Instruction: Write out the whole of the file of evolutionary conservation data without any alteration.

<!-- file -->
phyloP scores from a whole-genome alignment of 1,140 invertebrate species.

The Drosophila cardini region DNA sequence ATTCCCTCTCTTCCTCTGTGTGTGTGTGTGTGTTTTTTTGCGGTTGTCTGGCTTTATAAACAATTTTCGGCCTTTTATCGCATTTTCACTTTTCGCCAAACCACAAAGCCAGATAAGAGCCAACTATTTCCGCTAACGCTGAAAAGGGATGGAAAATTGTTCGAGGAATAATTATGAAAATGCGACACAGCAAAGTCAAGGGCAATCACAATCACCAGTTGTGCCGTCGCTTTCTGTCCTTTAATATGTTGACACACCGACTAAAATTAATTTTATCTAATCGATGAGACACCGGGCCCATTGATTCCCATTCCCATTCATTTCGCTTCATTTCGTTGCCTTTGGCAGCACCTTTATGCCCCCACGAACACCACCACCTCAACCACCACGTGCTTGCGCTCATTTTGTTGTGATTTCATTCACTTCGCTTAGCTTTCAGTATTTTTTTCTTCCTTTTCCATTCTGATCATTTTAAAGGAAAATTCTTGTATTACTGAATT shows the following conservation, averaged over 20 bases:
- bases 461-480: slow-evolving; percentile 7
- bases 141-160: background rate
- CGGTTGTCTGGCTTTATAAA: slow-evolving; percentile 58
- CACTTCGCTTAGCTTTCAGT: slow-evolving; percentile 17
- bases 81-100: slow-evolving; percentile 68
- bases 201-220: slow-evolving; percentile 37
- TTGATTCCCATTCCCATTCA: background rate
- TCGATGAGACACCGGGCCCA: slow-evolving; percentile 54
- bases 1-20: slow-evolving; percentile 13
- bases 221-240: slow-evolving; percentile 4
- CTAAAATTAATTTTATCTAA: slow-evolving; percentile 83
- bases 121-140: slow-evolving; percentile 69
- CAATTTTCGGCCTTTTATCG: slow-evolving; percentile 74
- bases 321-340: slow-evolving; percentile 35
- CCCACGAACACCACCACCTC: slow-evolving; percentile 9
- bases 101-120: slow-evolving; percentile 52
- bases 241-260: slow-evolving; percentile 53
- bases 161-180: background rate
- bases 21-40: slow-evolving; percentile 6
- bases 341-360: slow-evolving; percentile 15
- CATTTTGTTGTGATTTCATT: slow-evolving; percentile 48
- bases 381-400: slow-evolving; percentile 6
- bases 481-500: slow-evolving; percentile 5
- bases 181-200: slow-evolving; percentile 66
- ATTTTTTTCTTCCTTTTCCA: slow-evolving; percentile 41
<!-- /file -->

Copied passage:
phyloP scores from a whole-genome alignment of 1,140 invertebrate species.

The Drosophila cardini region DNA sequence ATTCCCTCTCTTCCTCTGTGTGTGTGTGTGTGTTTTTTTGCGGTTGTCTGGCTTTATAAACAATTTTCGGCCTTTTATCGCATTTTCACTTTTCGCCAAACCACAAAGCCAGATAAGAGCCAACTATTTCCGCTAACGCTGAAAAGGGATGGAAAATTGTTCGAGGAATAATTATGAAAATGCGACACAGCAAAGTCAAGGGCAATCACAATCACCAGTTGTGCCGTCGCTTTCTGTCCTTTAATATGTTGACACACCGACTAAAATTAATTTTATCTAATCGATGAGACACCGGGCCCATTGATTCCCATTCCCATTCATTTCGCTTCATTTCGTTGCCTTTGGCAGCACCTTTATGCCCCCACGAACACCACCACCTCAACCACCACGTGCTTGCGCTCATTTTGTTGTGATTTCATTCACTTCGCTTAGCTTTCAGTATTTTTTTCTTCCTTTTCCATTCTGATCATTTTAAAGGAAAATTCTTGTATTACTGAATT shows the following conservation, averaged over 20 bases:
- bases 461-480: slow-evolving; percentile 7
- bases 141-160: background rate
- CGGTTGTCTGGCTTTATAAA: slow-evolving; percentile 58
- CACTTCGCTTAGCTTTCAGT: slow-evolving; percentile 17
- bases 81-100: slow-evolving; percentile 68
- bases 201-220: slow-evolving; percentile 37
- TTGATTCCCATTCCCATTCA: background rate
- TCGATGAGACACCGGGCCCA: slow-evolving; percentile 54
- bases 1-20: slow-evolving; percentile 13
- bases 221-240: slow-evolving; percentile 4
- CTAAAATTAATTTTATCTAA: slow-evolving; percentile 83
- bases 121-140: slow-evolving; percentile 69
- CAATTTTCGGCCTTTTATCG: slow-evolving; percentile 74
- bases 321-340: slow-evolving; percentile 35
- CCCACGAACACCACCACCTC: slow-evolving; percentile 9
- bases 101-120: slow-evolving; percentile 52
- bases 241-260: slow-evolving; percentile 53
- bases 161-180: background rate
- bases 21-40: slow-evolving; percentile 6
- bases 341-360: slow-evolving; percentile 15
- CATTTTGTTGTGATTTCATT: slow-evolving; percentile 48
- bases 381-400: slow-evolving; percentile 6
- bases 481-500: slow-evolving; percentile 5
- bases 181-200: slow-evolving; percentile 66
- ATTTTTTTCTTCCTTTTCCA: slow-evolving; percentile 41